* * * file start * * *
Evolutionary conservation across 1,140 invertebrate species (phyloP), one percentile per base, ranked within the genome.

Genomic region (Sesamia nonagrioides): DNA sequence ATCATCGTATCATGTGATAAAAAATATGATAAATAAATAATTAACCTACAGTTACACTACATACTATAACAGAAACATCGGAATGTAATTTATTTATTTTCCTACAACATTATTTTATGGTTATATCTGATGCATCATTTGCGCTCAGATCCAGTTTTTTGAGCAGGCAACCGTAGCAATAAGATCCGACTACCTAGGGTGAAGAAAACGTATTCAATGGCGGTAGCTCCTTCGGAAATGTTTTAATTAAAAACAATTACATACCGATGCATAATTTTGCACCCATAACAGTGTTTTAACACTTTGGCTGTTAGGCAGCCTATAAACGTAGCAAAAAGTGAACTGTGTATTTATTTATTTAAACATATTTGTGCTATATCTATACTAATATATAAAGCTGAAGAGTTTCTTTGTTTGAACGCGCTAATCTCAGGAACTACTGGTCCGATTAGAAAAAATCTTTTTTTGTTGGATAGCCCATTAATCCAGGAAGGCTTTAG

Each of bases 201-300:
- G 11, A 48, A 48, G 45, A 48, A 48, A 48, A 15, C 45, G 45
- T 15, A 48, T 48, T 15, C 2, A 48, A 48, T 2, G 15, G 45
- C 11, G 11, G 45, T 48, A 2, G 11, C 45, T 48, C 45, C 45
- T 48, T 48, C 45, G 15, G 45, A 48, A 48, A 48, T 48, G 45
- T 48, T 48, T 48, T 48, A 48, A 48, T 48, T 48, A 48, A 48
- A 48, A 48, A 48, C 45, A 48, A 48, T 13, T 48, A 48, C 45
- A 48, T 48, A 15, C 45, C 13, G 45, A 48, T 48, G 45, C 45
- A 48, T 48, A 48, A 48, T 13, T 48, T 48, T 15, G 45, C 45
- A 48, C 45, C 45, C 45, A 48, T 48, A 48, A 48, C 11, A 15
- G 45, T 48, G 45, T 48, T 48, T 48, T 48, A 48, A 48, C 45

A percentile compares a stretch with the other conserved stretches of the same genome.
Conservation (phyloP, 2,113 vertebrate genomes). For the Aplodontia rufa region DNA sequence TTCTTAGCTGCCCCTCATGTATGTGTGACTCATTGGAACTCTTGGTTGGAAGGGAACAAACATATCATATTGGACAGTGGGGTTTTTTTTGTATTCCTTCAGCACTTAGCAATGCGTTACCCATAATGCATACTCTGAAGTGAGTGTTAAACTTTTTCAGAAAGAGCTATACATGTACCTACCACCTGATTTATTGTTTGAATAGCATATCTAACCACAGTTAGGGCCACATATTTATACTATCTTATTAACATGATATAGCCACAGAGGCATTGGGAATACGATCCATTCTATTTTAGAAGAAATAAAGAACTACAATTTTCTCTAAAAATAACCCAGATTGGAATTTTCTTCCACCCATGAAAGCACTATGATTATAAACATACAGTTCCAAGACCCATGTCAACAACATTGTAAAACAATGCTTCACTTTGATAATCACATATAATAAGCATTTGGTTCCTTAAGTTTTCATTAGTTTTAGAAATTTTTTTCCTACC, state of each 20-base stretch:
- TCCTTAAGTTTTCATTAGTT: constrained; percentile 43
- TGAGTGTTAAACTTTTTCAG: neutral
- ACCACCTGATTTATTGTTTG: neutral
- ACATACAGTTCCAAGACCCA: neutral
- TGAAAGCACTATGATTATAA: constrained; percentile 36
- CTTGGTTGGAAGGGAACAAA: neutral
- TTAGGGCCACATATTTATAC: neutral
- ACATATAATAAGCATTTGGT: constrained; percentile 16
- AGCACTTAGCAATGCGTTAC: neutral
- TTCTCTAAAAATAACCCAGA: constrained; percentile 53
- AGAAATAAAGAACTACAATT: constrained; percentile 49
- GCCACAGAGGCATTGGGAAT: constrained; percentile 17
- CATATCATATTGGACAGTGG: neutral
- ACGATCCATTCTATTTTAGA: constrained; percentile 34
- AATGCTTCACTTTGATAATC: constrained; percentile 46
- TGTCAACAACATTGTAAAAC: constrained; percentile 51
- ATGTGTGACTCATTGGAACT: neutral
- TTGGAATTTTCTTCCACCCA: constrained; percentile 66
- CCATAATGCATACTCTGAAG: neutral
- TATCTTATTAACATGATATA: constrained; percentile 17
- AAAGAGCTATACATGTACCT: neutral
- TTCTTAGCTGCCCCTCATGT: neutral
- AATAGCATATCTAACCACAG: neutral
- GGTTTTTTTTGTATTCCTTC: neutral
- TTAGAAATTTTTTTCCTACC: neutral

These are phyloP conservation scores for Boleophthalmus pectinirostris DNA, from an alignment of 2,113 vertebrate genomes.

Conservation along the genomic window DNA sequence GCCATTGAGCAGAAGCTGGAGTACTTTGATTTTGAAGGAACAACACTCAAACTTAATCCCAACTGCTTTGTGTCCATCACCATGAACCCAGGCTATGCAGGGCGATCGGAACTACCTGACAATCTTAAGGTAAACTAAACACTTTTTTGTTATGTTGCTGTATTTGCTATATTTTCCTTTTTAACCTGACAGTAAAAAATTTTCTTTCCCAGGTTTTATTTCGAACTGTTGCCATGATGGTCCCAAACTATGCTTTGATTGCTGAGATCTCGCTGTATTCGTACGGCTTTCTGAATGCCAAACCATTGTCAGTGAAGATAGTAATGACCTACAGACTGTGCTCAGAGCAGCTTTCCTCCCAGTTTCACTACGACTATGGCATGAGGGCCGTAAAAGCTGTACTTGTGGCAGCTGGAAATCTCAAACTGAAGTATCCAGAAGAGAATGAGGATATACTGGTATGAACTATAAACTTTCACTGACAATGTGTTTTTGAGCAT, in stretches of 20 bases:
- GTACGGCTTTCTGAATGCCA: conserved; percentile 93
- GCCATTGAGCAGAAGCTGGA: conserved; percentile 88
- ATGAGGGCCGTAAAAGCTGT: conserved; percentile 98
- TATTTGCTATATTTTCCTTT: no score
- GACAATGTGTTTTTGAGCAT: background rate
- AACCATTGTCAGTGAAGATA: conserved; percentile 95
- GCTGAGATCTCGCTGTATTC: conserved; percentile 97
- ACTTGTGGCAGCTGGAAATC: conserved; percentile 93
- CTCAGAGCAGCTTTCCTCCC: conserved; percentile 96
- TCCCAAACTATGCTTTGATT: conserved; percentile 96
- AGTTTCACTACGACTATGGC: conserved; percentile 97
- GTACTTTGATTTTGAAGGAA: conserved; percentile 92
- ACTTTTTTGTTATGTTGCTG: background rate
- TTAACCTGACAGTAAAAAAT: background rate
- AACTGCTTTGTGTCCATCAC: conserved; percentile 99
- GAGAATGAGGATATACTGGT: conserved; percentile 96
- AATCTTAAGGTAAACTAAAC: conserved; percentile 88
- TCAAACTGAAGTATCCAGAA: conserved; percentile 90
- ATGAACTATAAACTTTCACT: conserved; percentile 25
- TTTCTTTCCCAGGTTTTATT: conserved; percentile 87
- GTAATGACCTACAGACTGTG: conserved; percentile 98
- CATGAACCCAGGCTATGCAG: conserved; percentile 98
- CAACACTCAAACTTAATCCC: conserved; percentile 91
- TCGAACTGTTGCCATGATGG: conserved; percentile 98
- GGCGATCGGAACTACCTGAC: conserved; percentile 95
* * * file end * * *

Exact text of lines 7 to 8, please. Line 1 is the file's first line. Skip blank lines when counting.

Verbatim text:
- T 48, T 48, C 45, G 15, G 45, A 48, A 48, A 48, T 48, G 45
- T 48, T 48, T 48, T 48, A 48, A 48, T 48, T 48, A 48, A 48